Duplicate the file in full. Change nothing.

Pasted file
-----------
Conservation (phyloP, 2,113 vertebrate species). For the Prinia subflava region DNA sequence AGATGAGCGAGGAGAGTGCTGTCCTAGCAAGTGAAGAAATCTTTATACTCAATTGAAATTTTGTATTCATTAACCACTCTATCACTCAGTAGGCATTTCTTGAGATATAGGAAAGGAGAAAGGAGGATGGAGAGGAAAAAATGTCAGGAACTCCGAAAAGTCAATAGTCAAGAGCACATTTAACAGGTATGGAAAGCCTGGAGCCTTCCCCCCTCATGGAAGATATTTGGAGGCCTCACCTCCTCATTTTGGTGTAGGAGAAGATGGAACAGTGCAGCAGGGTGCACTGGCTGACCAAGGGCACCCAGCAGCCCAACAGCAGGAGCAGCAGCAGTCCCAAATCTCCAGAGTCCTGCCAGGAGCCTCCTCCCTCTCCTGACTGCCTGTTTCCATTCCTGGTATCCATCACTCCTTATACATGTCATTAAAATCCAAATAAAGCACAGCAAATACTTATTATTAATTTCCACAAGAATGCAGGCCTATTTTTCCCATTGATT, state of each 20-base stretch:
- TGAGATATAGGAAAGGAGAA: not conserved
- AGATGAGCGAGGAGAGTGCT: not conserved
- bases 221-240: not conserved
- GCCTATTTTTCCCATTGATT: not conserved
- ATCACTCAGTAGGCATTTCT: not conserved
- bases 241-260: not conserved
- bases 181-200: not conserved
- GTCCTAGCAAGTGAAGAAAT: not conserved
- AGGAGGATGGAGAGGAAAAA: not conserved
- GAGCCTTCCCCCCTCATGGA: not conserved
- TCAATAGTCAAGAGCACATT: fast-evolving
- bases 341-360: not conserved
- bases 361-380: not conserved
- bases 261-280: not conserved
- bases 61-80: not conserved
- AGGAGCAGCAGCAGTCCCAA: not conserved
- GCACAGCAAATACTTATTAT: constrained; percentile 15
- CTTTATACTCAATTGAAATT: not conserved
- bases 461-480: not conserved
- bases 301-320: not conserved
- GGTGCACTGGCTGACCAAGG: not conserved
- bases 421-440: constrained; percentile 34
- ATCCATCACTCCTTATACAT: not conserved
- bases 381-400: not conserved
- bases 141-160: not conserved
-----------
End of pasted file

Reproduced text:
Conservation (phyloP, 2,113 vertebrate species). For the Prinia subflava region DNA sequence AGATGAGCGAGGAGAGTGCTGTCCTAGCAAGTGAAGAAATCTTTATACTCAATTGAAATTTTGTATTCATTAACCACTCTATCACTCAGTAGGCATTTCTTGAGATATAGGAAAGGAGAAAGGAGGATGGAGAGGAAAAAATGTCAGGAACTCCGAAAAGTCAATAGTCAAGAGCACATTTAACAGGTATGGAAAGCCTGGAGCCTTCCCCCCTCATGGAAGATATTTGGAGGCCTCACCTCCTCATTTTGGTGTAGGAGAAGATGGAACAGTGCAGCAGGGTGCACTGGCTGACCAAGGGCACCCAGCAGCCCAACAGCAGGAGCAGCAGCAGTCCCAAATCTCCAGAGTCCTGCCAGGAGCCTCCTCCCTCTCCTGACTGCCTGTTTCCATTCCTGGTATCCATCACTCCTTATACATGTCATTAAAATCCAAATAAAGCACAGCAAATACTTATTATTAATTTCCACAAGAATGCAGGCCTATTTTTCCCATTGATT, state of each 20-base stretch:
- TGAGATATAGGAAAGGAGAA: not conserved
- AGATGAGCGAGGAGAGTGCT: not conserved
- bases 221-240: not conserved
- GCCTATTTTTCCCATTGATT: not conserved
- ATCACTCAGTAGGCATTTCT: not conserved
- bases 241-260: not conserved
- bases 181-200: not conserved
- GTCCTAGCAAGTGAAGAAAT: not conserved
- AGGAGGATGGAGAGGAAAAA: not conserved
- GAGCCTTCCCCCCTCATGGA: not conserved
- TCAATAGTCAAGAGCACATT: fast-evolving
- bases 341-360: not conserved
- bases 361-380: not conserved
- bases 261-280: not conserved
- bases 61-80: not conserved
- AGGAGCAGCAGCAGTCCCAA: not conserved
- GCACAGCAAATACTTATTAT: constrained; percentile 15
- CTTTATACTCAATTGAAATT: not conserved
- bases 461-480: not conserved
- bases 301-320: not conserved
- GGTGCACTGGCTGACCAAGG: not conserved
- bases 421-440: constrained; percentile 34
- ATCCATCACTCCTTATACAT: not conserved
- bases 381-400: not conserved
- bases 141-160: not conserved